In recent months, TripAdvisor and Google have continued to experiment with how they display hotels in their metasearch services for consumers. Their design changes prompt users to pay even more special attention to the first three or four results.
The trend may make the bidding war for placement in those top results even more important -- and expensive -- than before.
TripAdvisor has been testing a new user interface that casts a spotlight on the top three results. When a user searches for a hotel, he or she is prompted to choose from only three options, one of which is the company's own Book with TripAdvisor channel.
A recent Tnooz hotel search led to this pop-up window that blocked out all other search results and highlighted two online travel agency offers for the hotel next to, in a much bigger presentation, a Book with TripAdvisor option. Other metasearch results are greyed out. In this example, the direct hotel booking would be fulfilled by Jetsetter, a subsidiary that TripAdvisor owns.
Google officially said today that it is doing more to prompt users to book hotels directly from its search results. It is adding amenities information to many US listings, and it's making booking within the Google interface (without having to leave to another site) common across desktop, mobile, and tablet devices.
What's interesting is how simplified the search options often are as a result. Take a look at these screenshots. This Hilton Daytona Beach Resort Oceanwalk Village was in a recent search only bookable via Google in two channels: Hilton's own direct site, and Booking.com
Compare that with a search for Daytona hotels on TripAdvisor which turns up the same hotel. This time around, in classic A/B split-testing style, TripAdvisor doesn't have the blacked out background but a similar interface reducing your options to four main choices.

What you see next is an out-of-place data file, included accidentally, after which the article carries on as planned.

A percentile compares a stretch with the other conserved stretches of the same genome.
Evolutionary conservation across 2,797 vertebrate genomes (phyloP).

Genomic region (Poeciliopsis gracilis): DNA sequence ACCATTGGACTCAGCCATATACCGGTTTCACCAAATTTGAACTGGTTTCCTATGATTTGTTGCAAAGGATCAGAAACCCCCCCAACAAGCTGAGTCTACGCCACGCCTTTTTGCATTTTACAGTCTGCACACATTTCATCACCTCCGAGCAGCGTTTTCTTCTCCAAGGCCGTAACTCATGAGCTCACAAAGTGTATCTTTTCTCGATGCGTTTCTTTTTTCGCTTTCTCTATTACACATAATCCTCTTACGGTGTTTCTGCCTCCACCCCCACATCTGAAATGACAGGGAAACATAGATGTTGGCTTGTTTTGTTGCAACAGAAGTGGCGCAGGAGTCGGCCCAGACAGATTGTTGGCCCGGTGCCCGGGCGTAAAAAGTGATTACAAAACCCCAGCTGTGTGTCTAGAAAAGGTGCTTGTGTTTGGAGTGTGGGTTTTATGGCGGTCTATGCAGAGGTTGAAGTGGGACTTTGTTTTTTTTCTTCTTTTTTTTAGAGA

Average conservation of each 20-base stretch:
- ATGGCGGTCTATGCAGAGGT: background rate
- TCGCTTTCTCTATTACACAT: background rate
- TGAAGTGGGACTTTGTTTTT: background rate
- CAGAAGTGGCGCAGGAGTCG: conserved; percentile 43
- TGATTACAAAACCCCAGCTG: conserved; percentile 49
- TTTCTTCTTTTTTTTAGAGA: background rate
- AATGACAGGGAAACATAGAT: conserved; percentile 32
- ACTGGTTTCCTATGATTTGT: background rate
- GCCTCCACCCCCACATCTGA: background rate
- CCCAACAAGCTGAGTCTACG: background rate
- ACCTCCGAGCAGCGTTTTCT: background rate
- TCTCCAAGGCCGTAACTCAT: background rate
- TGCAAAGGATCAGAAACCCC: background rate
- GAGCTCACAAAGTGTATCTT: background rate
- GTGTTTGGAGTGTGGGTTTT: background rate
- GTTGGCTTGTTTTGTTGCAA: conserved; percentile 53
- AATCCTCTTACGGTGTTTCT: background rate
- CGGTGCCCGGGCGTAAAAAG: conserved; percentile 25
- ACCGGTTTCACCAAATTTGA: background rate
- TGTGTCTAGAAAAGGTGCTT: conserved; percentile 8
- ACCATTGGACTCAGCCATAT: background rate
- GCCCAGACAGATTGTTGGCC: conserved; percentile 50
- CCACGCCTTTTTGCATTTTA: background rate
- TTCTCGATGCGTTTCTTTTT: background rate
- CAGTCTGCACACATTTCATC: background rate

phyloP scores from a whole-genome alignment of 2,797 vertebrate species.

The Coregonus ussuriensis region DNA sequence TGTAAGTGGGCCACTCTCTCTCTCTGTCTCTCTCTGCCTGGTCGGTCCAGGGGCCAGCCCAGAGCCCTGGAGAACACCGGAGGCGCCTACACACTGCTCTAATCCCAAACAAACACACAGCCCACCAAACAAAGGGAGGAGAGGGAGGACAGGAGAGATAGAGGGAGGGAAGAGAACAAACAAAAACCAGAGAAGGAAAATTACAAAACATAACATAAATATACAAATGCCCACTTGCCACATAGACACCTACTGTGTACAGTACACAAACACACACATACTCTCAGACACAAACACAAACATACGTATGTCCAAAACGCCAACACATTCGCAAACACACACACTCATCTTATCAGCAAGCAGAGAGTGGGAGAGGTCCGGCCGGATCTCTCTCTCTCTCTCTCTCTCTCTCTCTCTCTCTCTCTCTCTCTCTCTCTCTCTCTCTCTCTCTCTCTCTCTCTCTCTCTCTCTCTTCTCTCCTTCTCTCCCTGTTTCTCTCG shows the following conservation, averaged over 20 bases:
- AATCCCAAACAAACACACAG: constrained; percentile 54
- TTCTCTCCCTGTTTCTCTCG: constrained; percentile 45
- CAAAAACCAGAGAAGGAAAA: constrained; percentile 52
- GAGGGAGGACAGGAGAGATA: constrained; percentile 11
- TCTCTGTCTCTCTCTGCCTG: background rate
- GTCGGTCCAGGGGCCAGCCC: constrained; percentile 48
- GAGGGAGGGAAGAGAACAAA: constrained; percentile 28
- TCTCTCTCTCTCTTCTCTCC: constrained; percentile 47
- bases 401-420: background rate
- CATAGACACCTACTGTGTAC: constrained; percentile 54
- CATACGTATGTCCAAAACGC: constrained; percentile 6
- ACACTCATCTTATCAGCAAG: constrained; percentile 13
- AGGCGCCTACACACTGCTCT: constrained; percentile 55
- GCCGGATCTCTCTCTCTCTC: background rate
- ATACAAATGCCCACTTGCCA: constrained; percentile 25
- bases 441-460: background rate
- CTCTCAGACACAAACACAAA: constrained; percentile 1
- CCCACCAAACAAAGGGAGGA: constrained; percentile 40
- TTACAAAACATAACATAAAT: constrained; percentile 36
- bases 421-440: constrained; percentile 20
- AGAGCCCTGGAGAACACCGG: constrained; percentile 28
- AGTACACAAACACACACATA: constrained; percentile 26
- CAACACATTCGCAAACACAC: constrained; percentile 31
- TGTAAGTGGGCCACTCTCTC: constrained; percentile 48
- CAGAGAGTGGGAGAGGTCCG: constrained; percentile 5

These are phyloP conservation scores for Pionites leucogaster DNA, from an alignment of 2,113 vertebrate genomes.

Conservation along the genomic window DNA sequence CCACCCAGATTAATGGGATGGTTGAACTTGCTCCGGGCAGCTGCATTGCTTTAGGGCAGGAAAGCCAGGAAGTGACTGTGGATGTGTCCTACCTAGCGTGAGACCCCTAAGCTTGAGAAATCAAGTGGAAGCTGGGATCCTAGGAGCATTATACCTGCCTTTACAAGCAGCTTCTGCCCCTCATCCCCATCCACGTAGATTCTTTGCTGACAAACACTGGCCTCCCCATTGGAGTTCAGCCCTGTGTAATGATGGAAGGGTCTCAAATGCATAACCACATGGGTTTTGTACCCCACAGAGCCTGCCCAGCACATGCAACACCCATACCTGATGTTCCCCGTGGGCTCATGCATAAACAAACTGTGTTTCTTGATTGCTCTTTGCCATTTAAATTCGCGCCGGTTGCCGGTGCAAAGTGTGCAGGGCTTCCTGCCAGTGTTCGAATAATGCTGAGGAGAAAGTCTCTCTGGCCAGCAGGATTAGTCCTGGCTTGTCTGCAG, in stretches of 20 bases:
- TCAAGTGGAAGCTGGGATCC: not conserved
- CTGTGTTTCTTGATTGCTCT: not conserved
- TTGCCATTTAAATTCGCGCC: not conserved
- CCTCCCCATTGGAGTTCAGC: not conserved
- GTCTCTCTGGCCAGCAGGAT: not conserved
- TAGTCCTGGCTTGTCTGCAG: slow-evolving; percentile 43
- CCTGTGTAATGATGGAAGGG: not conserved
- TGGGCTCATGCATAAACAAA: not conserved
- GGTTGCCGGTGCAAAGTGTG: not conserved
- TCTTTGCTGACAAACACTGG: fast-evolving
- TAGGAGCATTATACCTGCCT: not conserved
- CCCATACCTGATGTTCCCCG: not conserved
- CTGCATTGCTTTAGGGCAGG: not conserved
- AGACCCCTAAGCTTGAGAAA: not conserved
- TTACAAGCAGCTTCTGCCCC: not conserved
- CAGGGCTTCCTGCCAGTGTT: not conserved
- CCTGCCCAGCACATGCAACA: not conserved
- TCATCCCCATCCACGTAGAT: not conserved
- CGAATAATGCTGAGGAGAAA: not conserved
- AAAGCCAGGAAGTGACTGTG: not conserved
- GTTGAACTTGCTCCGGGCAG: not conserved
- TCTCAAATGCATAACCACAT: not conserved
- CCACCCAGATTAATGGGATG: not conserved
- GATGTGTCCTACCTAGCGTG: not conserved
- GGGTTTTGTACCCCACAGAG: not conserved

The most inviting choice, design-wise, is once again TripAdvisor's direct option (getting about 50% more screen real estate than the OTA channels get, not to mention a lower rate than the competitors:
More aggressively, this Hilton Garden Inn listing via Google search defaults users, at first, to only two booking channels, one of which is direct with the chain.
What's aggressive is that in the side-by-side comparison, booking direct with the hotel looks much more appealing. The hotel includes a clear call-to-action to the user that booking direct -- at the same rate! -- includes free wifi, while booking via Orbitz, the online travel agency competitor in this case, doesn't offer as a perk.
Meanwhile, the Ocean Edge Resort & Golf Club search result simplifies things still further. The only way to book is direct through the hotel, via Google's new direct-booking service, as this screenshot shows.
It seems odd to call "metasearch" a service that only offers one booking channel, doesn't it?
One has to admit that the lack of options in individual Google hotel search results has until now been more related to hoteliers' and OTAs' lack of interest in advertising via the channel. Expedia, Booking.com, Skyscanner, Momondo, Hipmunk, and other household name channels are driving more hotel bookings to hoteliers than either TripAdvisor or Google are.